CMS taps CPAP, oxygen for documentation pilot

Friday, May 25, 2018

WASHINGTON – The ears of HME providers perked up during last week’s AAHomecare Washington Legislative Conference, when CMS’s Melanie Combs-Dyer said the agency was working on a documentation requirement lookup service for prescribing providers.

Combs-Dyer, the acting deputy director of the Center for Program Integrity, said CMS plans to pilot the service, which allows prescribing providers to look up documentation requirements at the time of service from their EHR or practice management system, in late 2018 or early 2019.

“This is wonderful news,” said Georgie Blackburn, vice president of government relations and legislative affairs at Blackburn’s in Tarentum, Pa., from the audience.

What’s more, looking at its pool of claims for high levels of utilization, errors and appeals, Combs-Dyer said CMS has tapped CPAP devices and oxygen therapy for two of the three pilots it will conduct.

As for the third? It probably won’t be DME-related, Combs-Dyer said.

“The other payers felt like I did, that DME was a good place to start,” she said. “But I have a feeling they’re going to want to move into other provider types, maybe home health or skilled-nursing, or maybe a certain hospital procedure.”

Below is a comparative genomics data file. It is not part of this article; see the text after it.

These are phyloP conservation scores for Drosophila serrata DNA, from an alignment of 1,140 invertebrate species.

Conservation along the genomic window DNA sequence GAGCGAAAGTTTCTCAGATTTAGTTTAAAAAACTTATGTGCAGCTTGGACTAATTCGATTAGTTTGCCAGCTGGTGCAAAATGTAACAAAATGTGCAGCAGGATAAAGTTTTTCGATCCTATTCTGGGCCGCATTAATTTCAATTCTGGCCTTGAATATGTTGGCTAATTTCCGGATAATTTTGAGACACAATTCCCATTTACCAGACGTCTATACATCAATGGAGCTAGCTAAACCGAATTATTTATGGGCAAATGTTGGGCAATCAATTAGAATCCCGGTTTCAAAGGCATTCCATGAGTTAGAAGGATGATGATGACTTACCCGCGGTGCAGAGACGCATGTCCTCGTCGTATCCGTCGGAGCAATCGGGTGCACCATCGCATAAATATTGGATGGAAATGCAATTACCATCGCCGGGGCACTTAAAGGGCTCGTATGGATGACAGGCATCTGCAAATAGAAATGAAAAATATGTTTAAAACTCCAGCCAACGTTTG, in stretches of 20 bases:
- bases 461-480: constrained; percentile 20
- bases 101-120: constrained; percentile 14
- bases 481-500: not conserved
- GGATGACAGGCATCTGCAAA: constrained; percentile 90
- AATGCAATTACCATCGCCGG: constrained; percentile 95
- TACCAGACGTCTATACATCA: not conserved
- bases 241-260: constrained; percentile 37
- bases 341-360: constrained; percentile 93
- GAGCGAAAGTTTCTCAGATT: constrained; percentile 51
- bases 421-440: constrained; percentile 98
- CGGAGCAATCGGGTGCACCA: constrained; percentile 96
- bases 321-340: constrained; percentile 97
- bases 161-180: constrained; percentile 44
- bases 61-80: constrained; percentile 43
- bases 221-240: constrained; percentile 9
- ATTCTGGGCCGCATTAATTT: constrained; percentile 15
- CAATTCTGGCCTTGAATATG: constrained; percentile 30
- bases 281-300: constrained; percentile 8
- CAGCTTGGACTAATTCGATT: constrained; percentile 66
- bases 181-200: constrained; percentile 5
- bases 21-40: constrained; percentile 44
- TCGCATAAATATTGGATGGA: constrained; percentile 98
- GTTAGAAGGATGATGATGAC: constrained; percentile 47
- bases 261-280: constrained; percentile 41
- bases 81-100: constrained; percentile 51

Asked why CMS is focusing the service on just prescribing providers, Combs-Dyers said, “They’re the ones whose documentation is at fault in a situation where we deny a claim. It’s rarely the (DME provider’s) documentation.”

Based on a schematic that Combs-Dyer shared, an exchange based on Fast Healthcare Interoperability Resources or FHIR will connect the prescribing provider’s EHR or practice management system with “rules libraries” built by payers—not only Medicare, but ideally, some Medicare Advantage plans and private payers, as well.

“We’re hopeful (this will improve documentation),” she said.

Making required paperwork easier to find is one of a number of strategies CMS has for reducing the burden on provider compliance, Combs-Dyer said. Others: simplifying paperwork (“There’s some stupid stuff that’s out there and we’re really trying to eliminate that stuff,” she said) and improving the audit process (“I believe the Targeted, Probe and Educate Program is quite promising,” she said).